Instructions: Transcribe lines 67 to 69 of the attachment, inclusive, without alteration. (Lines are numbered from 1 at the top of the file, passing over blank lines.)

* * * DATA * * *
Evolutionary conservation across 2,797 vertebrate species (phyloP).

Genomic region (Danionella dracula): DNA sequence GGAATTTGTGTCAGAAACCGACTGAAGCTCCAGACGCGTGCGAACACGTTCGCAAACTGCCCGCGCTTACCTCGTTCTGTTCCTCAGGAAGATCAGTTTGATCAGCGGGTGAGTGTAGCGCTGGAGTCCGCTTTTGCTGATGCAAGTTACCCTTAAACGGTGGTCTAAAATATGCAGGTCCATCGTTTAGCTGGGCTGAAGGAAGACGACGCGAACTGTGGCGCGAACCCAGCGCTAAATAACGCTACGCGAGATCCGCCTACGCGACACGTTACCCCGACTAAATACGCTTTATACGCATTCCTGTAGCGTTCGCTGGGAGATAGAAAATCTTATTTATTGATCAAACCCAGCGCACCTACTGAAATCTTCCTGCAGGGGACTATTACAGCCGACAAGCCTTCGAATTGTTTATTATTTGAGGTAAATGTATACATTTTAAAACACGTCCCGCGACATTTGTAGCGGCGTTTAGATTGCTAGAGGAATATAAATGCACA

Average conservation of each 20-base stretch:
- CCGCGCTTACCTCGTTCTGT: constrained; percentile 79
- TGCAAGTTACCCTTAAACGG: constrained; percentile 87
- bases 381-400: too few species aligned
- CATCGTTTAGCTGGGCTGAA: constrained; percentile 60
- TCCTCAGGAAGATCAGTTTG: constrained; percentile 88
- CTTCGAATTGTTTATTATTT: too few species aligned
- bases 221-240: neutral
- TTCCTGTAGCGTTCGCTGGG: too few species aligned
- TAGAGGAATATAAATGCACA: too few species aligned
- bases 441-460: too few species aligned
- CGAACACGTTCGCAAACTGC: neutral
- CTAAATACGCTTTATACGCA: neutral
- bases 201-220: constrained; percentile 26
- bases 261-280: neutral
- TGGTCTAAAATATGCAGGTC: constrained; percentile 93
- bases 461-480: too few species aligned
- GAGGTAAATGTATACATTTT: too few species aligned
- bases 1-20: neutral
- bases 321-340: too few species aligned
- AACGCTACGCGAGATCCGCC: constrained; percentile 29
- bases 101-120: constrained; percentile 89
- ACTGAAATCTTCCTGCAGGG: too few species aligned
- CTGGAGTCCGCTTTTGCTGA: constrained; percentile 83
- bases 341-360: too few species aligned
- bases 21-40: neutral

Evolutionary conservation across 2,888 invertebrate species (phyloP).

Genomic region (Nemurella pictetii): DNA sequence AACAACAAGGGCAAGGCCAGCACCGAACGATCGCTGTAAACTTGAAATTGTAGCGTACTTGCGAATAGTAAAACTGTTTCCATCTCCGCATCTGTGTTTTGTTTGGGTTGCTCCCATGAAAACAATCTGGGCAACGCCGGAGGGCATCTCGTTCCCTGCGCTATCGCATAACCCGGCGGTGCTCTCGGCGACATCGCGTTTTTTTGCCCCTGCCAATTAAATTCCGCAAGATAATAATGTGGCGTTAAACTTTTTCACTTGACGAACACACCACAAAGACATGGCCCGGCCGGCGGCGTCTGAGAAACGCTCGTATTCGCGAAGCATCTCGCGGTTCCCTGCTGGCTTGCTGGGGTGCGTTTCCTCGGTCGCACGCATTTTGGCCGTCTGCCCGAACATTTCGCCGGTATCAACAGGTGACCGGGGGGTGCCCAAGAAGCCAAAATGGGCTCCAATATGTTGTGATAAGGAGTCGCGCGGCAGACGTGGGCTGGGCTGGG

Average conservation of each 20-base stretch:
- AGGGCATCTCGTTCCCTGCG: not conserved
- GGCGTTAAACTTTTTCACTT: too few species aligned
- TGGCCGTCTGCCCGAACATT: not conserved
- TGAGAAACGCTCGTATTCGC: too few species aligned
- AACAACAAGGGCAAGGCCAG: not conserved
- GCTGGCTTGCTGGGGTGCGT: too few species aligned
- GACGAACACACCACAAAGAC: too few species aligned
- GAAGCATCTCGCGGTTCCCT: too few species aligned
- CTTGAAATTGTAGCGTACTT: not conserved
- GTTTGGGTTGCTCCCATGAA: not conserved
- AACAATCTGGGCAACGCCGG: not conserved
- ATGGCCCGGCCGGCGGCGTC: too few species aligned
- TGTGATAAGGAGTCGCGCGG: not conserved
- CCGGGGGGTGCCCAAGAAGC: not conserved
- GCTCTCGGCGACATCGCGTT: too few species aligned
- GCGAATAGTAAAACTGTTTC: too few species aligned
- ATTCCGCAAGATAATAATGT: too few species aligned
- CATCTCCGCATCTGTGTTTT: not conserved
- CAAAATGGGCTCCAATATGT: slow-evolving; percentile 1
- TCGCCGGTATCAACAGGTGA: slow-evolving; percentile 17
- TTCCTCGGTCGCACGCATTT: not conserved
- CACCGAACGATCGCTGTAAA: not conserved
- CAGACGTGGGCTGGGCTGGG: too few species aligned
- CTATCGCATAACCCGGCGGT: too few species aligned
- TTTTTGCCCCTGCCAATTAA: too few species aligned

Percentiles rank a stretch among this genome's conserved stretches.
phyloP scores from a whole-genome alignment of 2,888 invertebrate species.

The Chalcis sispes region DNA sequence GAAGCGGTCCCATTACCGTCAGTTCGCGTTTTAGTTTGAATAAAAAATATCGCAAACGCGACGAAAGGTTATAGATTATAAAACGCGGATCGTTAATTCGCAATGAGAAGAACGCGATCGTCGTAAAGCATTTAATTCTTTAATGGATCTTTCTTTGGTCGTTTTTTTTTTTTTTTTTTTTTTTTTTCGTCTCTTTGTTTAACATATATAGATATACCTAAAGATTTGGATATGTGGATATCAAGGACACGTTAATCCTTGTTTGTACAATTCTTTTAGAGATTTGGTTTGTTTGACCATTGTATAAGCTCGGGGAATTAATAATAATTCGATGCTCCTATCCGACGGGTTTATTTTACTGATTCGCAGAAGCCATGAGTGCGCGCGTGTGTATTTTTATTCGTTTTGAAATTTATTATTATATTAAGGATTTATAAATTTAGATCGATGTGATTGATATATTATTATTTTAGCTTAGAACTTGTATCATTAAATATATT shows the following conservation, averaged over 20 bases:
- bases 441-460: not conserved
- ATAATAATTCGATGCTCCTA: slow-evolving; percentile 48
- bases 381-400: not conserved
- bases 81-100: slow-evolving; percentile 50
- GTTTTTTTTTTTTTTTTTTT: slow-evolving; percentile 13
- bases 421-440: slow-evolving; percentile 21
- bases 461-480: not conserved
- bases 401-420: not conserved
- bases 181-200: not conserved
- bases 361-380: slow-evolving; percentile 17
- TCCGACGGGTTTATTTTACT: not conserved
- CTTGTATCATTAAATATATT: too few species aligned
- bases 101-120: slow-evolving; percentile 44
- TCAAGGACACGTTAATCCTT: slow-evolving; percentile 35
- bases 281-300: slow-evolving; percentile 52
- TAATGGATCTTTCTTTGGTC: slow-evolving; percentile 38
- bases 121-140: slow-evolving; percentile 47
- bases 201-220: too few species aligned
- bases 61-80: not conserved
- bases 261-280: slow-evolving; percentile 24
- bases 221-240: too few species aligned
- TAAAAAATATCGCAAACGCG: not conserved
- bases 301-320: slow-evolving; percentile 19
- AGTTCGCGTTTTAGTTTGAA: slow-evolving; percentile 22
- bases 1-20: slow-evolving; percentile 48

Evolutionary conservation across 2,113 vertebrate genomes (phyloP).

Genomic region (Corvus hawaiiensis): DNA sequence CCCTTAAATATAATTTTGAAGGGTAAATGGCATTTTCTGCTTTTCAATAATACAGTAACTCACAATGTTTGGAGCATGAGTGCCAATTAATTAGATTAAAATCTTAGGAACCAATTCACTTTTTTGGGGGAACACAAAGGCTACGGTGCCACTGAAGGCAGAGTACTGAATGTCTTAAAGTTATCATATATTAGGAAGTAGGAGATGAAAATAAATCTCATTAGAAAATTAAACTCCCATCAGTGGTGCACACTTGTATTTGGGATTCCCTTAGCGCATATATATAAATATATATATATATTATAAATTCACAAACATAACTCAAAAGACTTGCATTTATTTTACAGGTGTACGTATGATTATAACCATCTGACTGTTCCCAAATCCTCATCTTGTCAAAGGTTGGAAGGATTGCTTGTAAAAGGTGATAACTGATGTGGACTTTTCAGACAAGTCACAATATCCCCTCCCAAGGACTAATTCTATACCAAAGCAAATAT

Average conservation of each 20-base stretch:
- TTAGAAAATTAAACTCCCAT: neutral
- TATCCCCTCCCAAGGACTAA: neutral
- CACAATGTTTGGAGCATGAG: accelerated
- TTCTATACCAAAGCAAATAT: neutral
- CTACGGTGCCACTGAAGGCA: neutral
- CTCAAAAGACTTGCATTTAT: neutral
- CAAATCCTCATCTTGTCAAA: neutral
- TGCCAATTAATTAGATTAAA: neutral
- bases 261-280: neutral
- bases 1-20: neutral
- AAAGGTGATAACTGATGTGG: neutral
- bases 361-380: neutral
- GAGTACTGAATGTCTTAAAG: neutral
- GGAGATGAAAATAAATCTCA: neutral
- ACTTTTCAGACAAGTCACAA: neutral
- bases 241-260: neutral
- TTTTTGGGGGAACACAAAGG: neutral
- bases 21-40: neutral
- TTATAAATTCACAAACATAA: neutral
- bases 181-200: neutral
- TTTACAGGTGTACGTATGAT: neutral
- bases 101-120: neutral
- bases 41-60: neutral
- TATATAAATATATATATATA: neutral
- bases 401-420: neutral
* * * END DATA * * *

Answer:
- bases 401-420: not conserved
- bases 181-200: not conserved
- bases 361-380: slow-evolving; percentile 17